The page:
Jury awards contractor $200K in Central Avenue Mini Park fight

Scarbrough's fare

The city fired APR construction for “lack of diligence” and “delayed progress” on this park project. APR accused the city of causing the delays. A jury eventually sided with the construction firm.
  • The city fired APR construction for “lack of diligence” and “delayed progress” on this park project. APR accused the city of causing the delays. A jury eventually sided with the construction firm.

On September 10, 2018 APR Construction Inc., a small business from La Mesa, won a $202,000 jury verdict against the City of San Diego, which fired them from the Central Avenue Mini Park and Skate Plaza project in June 2015.

Half of the Central Avenue Mini Park is devoted to a skate area.

Half of the Central Avenue Mini Park is devoted to a skate area.

The story began in 2011 when the Mid-City CAN Youth Council started a campaign to bring a skate park to City Heights. Neighborhood youth wanted a place to skate, free of interference from cars, cops and property owners. The City Heights Recreation Council jumped on board along with City officials.

La Mesa’s APR Construction was hired (later fired) by the city to build this park in City Heights.

La Mesa’s APR Construction was hired (later fired) by the city to build this park in City Heights.

In 2013, an $846,000 grant from the California Department of Housing and Community Development was designated to add a skate plaza (mini skate park) to existing plans to build a mini park on a plot squeezed between Central Avenue and the northbound side of the 15 freeway, two blocks south of University Avenue in City Heights.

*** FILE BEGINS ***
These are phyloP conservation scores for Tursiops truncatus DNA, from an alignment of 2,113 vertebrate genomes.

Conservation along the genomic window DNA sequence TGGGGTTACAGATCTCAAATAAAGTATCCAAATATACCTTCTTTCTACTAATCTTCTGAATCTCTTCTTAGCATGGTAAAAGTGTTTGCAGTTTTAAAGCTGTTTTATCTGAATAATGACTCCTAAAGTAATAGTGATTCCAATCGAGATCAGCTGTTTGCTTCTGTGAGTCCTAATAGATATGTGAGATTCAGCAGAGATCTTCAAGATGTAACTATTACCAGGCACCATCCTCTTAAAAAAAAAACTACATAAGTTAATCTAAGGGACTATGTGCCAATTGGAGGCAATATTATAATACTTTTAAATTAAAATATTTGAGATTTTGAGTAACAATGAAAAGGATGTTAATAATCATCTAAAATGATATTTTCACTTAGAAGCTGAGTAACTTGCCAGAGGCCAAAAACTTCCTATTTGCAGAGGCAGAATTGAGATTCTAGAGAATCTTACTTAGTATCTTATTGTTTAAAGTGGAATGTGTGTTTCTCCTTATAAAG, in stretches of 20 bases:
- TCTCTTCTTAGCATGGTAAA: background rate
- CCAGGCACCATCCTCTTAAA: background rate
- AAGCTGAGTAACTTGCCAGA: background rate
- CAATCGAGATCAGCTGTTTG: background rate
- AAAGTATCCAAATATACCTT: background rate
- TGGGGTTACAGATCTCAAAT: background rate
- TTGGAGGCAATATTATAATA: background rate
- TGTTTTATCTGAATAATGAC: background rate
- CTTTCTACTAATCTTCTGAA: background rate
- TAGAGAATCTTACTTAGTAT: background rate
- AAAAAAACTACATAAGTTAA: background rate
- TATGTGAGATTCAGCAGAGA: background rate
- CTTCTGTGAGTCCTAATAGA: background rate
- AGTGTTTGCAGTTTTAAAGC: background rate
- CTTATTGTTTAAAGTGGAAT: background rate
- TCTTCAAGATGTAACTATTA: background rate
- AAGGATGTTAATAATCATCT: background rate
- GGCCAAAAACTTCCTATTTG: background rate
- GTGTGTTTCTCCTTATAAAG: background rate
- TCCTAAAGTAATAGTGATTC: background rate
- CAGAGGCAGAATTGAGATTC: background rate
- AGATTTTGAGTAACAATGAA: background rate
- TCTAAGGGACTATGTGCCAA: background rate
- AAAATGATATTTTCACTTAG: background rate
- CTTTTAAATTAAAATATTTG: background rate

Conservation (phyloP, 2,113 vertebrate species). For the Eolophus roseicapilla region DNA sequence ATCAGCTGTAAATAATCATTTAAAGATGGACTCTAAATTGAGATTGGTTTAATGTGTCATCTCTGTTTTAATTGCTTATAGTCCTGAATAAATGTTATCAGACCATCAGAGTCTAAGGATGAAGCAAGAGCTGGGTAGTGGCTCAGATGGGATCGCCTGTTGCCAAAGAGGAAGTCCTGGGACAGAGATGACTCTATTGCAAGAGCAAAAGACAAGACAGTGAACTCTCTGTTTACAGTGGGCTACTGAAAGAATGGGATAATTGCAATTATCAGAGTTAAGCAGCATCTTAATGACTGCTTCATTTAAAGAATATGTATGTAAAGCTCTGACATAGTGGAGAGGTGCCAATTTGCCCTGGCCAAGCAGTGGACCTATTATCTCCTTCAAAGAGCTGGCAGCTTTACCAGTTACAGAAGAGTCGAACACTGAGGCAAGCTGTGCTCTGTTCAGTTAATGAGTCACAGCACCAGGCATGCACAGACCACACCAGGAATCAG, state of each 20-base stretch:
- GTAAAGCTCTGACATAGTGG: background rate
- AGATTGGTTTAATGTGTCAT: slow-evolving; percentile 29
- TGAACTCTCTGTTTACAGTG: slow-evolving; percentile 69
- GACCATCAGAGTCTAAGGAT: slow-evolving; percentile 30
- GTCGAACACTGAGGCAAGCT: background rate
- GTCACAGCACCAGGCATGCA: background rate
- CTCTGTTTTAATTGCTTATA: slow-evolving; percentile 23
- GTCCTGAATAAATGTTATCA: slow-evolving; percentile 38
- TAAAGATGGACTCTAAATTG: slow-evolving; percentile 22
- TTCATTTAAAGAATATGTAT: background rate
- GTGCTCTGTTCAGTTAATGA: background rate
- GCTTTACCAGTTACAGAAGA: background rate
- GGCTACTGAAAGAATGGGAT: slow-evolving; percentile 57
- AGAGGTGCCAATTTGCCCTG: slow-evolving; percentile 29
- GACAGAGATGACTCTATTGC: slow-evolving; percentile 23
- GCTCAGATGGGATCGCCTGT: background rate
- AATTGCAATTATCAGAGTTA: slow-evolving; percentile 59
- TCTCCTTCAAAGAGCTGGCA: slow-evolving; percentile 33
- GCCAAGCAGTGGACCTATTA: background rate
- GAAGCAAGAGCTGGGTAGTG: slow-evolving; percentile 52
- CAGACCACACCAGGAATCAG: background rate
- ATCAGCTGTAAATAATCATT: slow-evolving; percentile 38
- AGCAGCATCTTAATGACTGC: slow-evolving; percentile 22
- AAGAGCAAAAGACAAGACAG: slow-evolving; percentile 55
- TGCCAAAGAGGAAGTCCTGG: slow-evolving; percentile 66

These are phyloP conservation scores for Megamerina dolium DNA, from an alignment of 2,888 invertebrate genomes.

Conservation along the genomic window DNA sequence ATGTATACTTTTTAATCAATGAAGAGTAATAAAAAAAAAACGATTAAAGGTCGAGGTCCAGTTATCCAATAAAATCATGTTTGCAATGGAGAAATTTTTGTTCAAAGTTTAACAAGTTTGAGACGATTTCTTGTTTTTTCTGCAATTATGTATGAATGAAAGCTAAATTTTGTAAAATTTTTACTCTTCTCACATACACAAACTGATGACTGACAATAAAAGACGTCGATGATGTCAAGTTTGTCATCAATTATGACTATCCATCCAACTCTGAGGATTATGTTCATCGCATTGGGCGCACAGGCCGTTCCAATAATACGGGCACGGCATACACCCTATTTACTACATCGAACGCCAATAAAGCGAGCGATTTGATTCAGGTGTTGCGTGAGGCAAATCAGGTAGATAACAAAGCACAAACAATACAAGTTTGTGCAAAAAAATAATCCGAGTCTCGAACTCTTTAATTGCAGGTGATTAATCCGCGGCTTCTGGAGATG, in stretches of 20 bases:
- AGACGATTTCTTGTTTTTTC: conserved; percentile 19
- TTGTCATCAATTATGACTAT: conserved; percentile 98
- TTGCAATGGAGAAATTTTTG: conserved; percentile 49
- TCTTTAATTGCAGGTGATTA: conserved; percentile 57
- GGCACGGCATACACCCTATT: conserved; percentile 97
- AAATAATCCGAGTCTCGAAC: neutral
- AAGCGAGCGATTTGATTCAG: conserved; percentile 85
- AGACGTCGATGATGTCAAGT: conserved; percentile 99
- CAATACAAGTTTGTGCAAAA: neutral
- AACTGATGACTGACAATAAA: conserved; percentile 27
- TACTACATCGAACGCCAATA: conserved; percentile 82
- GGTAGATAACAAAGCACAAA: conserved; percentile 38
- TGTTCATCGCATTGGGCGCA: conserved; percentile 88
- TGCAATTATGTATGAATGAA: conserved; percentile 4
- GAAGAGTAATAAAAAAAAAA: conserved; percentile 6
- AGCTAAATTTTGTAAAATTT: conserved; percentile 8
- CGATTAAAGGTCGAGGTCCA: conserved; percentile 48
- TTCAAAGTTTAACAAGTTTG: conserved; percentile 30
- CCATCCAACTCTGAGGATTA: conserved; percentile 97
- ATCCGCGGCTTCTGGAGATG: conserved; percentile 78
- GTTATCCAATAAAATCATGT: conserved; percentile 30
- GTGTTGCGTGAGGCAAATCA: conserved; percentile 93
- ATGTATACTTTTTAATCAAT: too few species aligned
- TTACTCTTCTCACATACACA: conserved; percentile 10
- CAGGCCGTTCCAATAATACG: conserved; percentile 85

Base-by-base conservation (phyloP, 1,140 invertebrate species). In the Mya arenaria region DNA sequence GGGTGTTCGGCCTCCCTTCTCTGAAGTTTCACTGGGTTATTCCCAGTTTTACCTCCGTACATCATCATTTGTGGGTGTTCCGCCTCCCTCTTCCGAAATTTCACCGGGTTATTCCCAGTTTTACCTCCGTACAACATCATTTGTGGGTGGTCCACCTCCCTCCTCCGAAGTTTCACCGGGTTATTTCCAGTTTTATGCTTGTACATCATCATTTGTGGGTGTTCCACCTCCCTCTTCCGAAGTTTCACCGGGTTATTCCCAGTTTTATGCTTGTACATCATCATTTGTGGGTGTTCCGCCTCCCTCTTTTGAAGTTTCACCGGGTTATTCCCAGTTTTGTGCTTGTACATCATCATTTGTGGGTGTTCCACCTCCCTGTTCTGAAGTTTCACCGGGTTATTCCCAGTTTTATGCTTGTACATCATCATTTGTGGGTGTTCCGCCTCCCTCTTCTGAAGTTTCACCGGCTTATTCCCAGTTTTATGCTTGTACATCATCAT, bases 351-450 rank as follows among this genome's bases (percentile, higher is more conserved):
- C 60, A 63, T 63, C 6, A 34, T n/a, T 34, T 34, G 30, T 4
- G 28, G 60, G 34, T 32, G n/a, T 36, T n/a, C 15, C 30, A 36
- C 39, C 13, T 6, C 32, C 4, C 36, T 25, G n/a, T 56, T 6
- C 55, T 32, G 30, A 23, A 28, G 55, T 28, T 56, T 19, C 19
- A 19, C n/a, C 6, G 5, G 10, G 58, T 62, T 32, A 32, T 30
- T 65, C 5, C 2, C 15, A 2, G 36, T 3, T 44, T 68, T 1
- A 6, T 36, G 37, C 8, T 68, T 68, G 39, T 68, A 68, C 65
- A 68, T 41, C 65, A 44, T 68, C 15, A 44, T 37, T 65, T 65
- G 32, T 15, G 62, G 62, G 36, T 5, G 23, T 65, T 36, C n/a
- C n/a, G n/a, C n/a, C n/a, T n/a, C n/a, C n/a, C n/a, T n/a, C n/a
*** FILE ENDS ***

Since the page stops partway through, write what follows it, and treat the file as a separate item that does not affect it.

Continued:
The park is sandwiched between Highway 15 and Central Avenue.

The park is sandwiched between Highway 15 and Central Avenue.

APR (All Phase Remodel) owner Eric Scarbrough says he had been doing public projects for years when he saw the notice from the city’s Public Works Department about the park project. He thought it was a great opportunity.

In August 2014 the City awarded the bid to APR. Scarbrough says he was able to bid low because he self-performs almost all the work and subcontracts little to none of it. He also relied on APR’s status as a Small Local Business Enterprise and an Emerging Local Business Enterprise, which provides a bidding advantage under City policy.

Work on the mini park was to begin in October and the skate plaza in December. Both were due for completion in September 2015.

Scarbrough says he worked on the project from October 2014 through June 2015. He completed plumbing, demolition and trench work, and he built the block wall separating the residential area from the park.

But eventually, the city fired APR for “lack of diligence” and “delayed progress.” However, Scarbrough says it was the City who lacked diligence and delayed the project.

First, Scarbrough says, the City was not paying APR for its work. Four out of six invoices were not paid. Scarbrough says the City would demand a small revision to an invoice and after he revised it the City would demand another small revision, then another; instead of telling APR all the revisions they wanted at once.

The Whitebook, the City’s specifications and procedures manual for public projects, requires the City to submit any challenge to an invoice order within seven days of receiving it. If the City fails to do that it’s liable to pay within thirty days.

For most of APR’s unpaid invoices the City did not request a revision. It simply ignored them, Scarbrough says. “The city never explained why we were not getting paid. My project manager inquired about unpaid invoices and was given the runaround by City Resident Engineer [Jorge Acevedo.] The city intentionally delayed paying us,” says Scarbrough. “They stopped paying us for four consecutive months.”

Scarbrough believes the City failed to pay because it ran out of money for the project after the first two payments. He points out that Hazard Construction Company, the company that replaced APR and completed the project, also had problems with delayed payments.